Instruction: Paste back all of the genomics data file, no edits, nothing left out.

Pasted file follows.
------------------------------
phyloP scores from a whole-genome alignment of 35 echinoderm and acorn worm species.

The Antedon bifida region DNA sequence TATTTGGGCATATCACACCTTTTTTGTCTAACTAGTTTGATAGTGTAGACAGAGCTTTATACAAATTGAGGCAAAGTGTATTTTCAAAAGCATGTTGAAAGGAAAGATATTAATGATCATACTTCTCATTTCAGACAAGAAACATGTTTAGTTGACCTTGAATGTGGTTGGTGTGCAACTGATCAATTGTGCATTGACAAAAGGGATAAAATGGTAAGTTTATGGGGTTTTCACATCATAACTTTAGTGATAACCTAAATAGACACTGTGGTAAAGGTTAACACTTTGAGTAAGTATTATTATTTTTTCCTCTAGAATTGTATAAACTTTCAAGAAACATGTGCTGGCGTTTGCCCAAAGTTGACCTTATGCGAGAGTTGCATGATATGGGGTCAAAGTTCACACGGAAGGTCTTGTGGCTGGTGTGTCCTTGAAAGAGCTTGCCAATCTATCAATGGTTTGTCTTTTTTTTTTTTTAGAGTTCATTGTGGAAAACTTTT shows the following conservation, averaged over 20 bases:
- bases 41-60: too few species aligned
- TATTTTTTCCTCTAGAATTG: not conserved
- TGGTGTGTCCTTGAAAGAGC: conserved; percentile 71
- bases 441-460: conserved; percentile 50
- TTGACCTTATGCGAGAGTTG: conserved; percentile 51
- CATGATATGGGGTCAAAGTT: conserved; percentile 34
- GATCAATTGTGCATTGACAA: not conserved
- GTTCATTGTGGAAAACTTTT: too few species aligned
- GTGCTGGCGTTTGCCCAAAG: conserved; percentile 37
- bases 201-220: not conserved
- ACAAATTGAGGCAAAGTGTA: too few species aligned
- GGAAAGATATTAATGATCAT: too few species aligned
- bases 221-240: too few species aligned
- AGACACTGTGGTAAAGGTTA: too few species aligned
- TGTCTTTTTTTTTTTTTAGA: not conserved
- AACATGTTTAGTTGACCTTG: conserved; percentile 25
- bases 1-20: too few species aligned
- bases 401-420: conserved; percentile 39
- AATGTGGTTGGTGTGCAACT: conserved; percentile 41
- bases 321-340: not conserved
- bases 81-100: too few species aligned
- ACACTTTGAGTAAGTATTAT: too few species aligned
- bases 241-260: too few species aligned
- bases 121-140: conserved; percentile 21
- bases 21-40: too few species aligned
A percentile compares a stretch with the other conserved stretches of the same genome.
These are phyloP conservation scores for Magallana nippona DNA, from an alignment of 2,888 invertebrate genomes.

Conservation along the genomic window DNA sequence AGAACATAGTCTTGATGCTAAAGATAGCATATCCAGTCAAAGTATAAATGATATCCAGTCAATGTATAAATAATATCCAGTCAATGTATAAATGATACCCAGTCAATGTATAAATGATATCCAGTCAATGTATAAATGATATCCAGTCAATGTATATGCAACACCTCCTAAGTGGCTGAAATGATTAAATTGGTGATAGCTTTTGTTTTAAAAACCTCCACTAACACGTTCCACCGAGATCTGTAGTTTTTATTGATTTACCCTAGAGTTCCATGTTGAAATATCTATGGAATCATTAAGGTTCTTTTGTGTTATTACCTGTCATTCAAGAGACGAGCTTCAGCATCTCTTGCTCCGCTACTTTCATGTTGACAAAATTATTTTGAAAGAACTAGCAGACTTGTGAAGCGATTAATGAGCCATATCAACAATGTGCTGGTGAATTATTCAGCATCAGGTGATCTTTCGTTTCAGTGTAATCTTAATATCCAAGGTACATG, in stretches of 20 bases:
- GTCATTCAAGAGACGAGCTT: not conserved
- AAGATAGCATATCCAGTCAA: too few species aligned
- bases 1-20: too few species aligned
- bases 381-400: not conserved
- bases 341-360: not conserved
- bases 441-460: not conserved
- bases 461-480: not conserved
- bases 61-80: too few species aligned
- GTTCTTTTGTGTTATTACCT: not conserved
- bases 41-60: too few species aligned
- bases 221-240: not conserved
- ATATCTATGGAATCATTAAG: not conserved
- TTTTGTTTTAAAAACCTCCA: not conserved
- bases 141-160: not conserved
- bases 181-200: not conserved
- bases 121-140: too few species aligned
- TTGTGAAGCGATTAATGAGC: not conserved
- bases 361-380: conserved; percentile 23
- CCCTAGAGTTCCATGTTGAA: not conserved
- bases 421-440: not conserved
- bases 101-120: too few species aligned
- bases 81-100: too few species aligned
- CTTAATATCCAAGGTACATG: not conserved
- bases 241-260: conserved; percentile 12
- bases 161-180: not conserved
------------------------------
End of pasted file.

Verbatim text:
phyloP scores from a whole-genome alignment of 35 echinoderm and acorn worm species.

The Antedon bifida region DNA sequence TATTTGGGCATATCACACCTTTTTTGTCTAACTAGTTTGATAGTGTAGACAGAGCTTTATACAAATTGAGGCAAAGTGTATTTTCAAAAGCATGTTGAAAGGAAAGATATTAATGATCATACTTCTCATTTCAGACAAGAAACATGTTTAGTTGACCTTGAATGTGGTTGGTGTGCAACTGATCAATTGTGCATTGACAAAAGGGATAAAATGGTAAGTTTATGGGGTTTTCACATCATAACTTTAGTGATAACCTAAATAGACACTGTGGTAAAGGTTAACACTTTGAGTAAGTATTATTATTTTTTCCTCTAGAATTGTATAAACTTTCAAGAAACATGTGCTGGCGTTTGCCCAAAGTTGACCTTATGCGAGAGTTGCATGATATGGGGTCAAAGTTCACACGGAAGGTCTTGTGGCTGGTGTGTCCTTGAAAGAGCTTGCCAATCTATCAATGGTTTGTCTTTTTTTTTTTTTAGAGTTCATTGTGGAAAACTTTT shows the following conservation, averaged over 20 bases:
- bases 41-60: too few species aligned
- TATTTTTTCCTCTAGAATTG: not conserved
- TGGTGTGTCCTTGAAAGAGC: conserved; percentile 71
- bases 441-460: conserved; percentile 50
- TTGACCTTATGCGAGAGTTG: conserved; percentile 51
- CATGATATGGGGTCAAAGTT: conserved; percentile 34
- GATCAATTGTGCATTGACAA: not conserved
- GTTCATTGTGGAAAACTTTT: too few species aligned
- GTGCTGGCGTTTGCCCAAAG: conserved; percentile 37
- bases 201-220: not conserved
- ACAAATTGAGGCAAAGTGTA: too few species aligned
- GGAAAGATATTAATGATCAT: too few species aligned
- bases 221-240: too few species aligned
- AGACACTGTGGTAAAGGTTA: too few species aligned
- TGTCTTTTTTTTTTTTTAGA: not conserved
- AACATGTTTAGTTGACCTTG: conserved; percentile 25
- bases 1-20: too few species aligned
- bases 401-420: conserved; percentile 39
- AATGTGGTTGGTGTGCAACT: conserved; percentile 41
- bases 321-340: not conserved
- bases 81-100: too few species aligned
- ACACTTTGAGTAAGTATTAT: too few species aligned
- bases 241-260: too few species aligned
- bases 121-140: conserved; percentile 21
- bases 21-40: too few species aligned
A percentile compares a stretch with the other conserved stretches of the same genome.
These are phyloP conservation scores for Magallana nippona DNA, from an alignment of 2,888 invertebrate genomes.

Conservation along the genomic window DNA sequence AGAACATAGTCTTGATGCTAAAGATAGCATATCCAGTCAAAGTATAAATGATATCCAGTCAATGTATAAATAATATCCAGTCAATGTATAAATGATACCCAGTCAATGTATAAATGATATCCAGTCAATGTATAAATGATATCCAGTCAATGTATATGCAACACCTCCTAAGTGGCTGAAATGATTAAATTGGTGATAGCTTTTGTTTTAAAAACCTCCACTAACACGTTCCACCGAGATCTGTAGTTTTTATTGATTTACCCTAGAGTTCCATGTTGAAATATCTATGGAATCATTAAGGTTCTTTTGTGTTATTACCTGTCATTCAAGAGACGAGCTTCAGCATCTCTTGCTCCGCTACTTTCATGTTGACAAAATTATTTTGAAAGAACTAGCAGACTTGTGAAGCGATTAATGAGCCATATCAACAATGTGCTGGTGAATTATTCAGCATCAGGTGATCTTTCGTTTCAGTGTAATCTTAATATCCAAGGTACATG, in stretches of 20 bases:
- GTCATTCAAGAGACGAGCTT: not conserved
- AAGATAGCATATCCAGTCAA: too few species aligned
- bases 1-20: too few species aligned
- bases 381-400: not conserved
- bases 341-360: not conserved
- bases 441-460: not conserved
- bases 461-480: not conserved
- bases 61-80: too few species aligned
- GTTCTTTTGTGTTATTACCT: not conserved
- bases 41-60: too few species aligned
- bases 221-240: not conserved
- ATATCTATGGAATCATTAAG: not conserved
- TTTTGTTTTAAAAACCTCCA: not conserved
- bases 141-160: not conserved
- bases 181-200: not conserved
- bases 121-140: too few species aligned
- TTGTGAAGCGATTAATGAGC: not conserved
- bases 361-380: conserved; percentile 23
- CCCTAGAGTTCCATGTTGAA: not conserved
- bases 421-440: not conserved
- bases 101-120: too few species aligned
- bases 81-100: too few species aligned
- CTTAATATCCAAGGTACATG: not conserved
- bases 241-260: conserved; percentile 12
- bases 161-180: not conserved